The other day, I was listening to a customer’s requirements for real-time lead routing from signup forms using the Openprise API. That led to the discussion of how to improve the conversion rate on their various landing pages, which is currently around 3%. One theory for why the conversation rate is low is that their forms are too long and have too many required fields. For reference, their forms have a range of 8 to 10 fields, most of which are mandatory. This leads to an age-old debate for marketers. Do I:
1) Ask for more data to get fewer but higher quality leads, or
2) Ask for less data to get more but incomplete leads
I used to subscribe to school of thought #1, but now I firmly believe #2 is the right approach. This is due to the widespread availability of new data automation and marketing automation technologies.
When Less Was More
Three to six years ago, when I ran marketing, I believed the right approach to lead data collection was less-is-more, or more precisely less-but-higher-quality-is-more. This was simply due to constrained resources. We had neither the bandwidth nor the budget for lead data collection or aggregation, let alone data cleansing. To this day, there is still no quicker way to get a sales guy to throw his computer out the window in frustration than to give him low quality leads to qualify. If you wanted to improve on poor lead data, you either did it manually or hired a data vendor like Jigsaw (before Salesforce bought it) or ZoomInfo. It was expensive, slow, impossible to scale, and frankly the output quality often couldn’t justify the investment. We were better off doing a good job chasing after fewer high quality leads.
This philosophy carried over to the web signup form as well. Using a longer form served two purposes: get the information desired and let the prospects self-qualify. The logic was that serious prospects are not deterred by a long form, and window shoppers matter less. That logic is of course flawed. It is largely true for late stage prospects, but certainly not for early stage prospect. The prospects in information gathering mode often do so incognito, until they are ready to engage. This realization brought in the idea of incremental profiling, when you ask for a few pieces of information up front, then get more as the prospect continues to engage. A great tool, yet in practice, it can be difficult to figure out when it is too soon to ask for more. How much personal information can you ask for on a second date? On a third date?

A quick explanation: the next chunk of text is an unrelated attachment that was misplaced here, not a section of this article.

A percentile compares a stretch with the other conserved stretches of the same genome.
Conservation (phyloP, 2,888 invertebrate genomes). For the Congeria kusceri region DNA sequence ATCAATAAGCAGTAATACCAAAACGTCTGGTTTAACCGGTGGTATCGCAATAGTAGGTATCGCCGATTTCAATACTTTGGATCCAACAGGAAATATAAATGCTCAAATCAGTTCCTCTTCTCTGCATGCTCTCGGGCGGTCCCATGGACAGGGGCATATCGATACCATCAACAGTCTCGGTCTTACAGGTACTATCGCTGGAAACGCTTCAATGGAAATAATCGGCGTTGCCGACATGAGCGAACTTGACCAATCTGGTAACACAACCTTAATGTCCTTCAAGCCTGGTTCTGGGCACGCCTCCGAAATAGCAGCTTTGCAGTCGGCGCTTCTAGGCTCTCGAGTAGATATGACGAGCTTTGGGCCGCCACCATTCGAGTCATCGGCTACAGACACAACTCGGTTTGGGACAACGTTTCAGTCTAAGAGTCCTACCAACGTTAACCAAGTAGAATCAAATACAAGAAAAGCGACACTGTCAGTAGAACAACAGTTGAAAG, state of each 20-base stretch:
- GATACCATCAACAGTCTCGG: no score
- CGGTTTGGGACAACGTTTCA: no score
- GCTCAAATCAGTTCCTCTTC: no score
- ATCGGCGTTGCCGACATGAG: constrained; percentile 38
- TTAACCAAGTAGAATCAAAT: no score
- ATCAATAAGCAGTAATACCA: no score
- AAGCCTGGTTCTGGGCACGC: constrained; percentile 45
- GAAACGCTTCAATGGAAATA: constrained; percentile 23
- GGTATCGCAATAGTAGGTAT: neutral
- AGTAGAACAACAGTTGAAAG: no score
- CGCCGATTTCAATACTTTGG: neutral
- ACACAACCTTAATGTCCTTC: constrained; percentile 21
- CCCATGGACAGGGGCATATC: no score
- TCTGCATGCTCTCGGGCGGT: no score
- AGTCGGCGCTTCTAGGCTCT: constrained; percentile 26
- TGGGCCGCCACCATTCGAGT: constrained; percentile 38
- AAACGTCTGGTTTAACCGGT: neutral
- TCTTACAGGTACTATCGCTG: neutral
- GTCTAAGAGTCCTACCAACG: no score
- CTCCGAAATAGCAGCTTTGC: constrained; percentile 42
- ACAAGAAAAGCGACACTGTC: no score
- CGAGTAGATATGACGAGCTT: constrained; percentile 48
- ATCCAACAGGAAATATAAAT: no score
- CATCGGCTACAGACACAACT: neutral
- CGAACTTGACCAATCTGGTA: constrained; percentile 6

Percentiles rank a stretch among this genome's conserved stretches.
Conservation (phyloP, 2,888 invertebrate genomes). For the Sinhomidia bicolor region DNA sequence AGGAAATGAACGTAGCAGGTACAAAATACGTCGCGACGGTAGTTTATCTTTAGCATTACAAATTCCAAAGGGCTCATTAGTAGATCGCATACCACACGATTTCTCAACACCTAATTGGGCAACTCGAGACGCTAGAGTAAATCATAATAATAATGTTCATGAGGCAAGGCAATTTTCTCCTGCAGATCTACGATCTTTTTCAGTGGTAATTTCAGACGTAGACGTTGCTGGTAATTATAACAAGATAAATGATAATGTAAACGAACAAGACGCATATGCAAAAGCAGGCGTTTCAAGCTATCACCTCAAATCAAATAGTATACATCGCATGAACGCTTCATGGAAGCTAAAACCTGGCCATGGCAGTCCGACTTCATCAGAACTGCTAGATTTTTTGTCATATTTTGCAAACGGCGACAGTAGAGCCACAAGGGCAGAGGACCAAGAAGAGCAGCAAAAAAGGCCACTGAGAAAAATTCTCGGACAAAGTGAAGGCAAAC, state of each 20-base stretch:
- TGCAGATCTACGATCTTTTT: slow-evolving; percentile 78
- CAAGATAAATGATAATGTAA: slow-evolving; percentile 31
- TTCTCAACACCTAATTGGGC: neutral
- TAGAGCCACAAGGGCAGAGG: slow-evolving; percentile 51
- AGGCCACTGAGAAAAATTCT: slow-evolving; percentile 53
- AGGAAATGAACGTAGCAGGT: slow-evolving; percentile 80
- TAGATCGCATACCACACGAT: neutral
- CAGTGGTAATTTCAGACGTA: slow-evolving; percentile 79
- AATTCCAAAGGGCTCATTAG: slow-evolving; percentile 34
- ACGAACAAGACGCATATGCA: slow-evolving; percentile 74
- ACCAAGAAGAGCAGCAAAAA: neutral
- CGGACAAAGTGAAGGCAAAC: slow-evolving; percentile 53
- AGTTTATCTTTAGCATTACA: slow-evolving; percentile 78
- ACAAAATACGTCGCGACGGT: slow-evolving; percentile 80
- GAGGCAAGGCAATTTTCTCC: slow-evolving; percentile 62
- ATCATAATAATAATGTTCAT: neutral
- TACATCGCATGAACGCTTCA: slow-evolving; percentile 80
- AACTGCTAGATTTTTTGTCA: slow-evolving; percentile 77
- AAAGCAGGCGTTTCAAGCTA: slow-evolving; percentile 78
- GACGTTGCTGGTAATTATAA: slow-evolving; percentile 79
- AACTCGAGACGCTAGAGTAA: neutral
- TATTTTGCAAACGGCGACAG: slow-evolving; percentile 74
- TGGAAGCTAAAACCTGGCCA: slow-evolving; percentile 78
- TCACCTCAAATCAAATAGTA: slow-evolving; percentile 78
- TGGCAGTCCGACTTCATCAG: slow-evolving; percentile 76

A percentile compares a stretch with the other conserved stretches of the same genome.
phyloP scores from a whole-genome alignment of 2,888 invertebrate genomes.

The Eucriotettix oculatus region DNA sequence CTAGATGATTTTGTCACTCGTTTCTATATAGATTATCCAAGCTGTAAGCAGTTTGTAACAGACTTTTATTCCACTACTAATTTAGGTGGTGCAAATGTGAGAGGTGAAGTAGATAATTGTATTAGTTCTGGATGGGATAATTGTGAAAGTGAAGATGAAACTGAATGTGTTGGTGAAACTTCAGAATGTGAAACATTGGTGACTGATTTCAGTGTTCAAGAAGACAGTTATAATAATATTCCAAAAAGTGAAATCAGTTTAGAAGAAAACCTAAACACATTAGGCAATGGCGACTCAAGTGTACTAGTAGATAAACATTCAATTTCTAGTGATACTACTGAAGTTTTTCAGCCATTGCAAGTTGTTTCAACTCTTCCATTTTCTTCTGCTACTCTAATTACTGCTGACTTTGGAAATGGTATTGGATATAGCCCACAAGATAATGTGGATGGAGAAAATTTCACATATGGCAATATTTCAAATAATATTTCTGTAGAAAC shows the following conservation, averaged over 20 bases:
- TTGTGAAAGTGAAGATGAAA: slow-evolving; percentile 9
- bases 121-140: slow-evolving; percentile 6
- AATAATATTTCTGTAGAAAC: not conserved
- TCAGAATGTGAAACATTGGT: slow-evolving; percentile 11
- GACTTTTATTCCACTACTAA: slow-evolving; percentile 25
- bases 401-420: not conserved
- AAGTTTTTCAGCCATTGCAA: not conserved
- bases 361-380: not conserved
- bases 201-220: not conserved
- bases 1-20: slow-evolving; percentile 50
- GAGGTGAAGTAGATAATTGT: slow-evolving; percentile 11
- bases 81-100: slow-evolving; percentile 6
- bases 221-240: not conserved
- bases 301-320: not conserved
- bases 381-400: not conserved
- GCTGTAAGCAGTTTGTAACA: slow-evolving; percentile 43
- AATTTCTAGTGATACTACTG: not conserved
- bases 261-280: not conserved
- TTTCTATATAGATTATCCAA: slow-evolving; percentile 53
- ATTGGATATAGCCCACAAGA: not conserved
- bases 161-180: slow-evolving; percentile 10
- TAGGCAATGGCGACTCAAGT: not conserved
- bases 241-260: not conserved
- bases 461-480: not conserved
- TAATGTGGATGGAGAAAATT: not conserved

Now More Is Just More
In the last few years, marketing and data automation technologies have made tremendous progress. Quality of data from data vendors is much better, correlation technology has improved, and data automation technologies like Openprise are affordable and accessible to non-technical users. With the ability to enhance data quality continuously and in real-time, you must ask the question: Why not grab any lead you are able to get? If the data is incomplete, you may be able to make it more complete using technology that can scale. Lead data that is still too incomplete to be meaningful can be ignored it until it becomes meaningful.
There are more than a few ways to enhance the lead data you already have, even without validating the data against a third-party commercial database:
- Create job level and job function segmentation from job title data
- Infer missing data from known data relationships, e.g. infer country = US if state = California
- Extract name and company name from email address and URL
- Derive missing or bad email address using name and company information
- Infer geographical location and company information from IP address
Add to this equation cheap storage, advanced search technology, and easy-to-use business rules. There is very little downside to encourage signup, even with the most minimal information.
The long vs. short form debate is over. Any data can be turned into more and better data over time, whereas no data is just no data.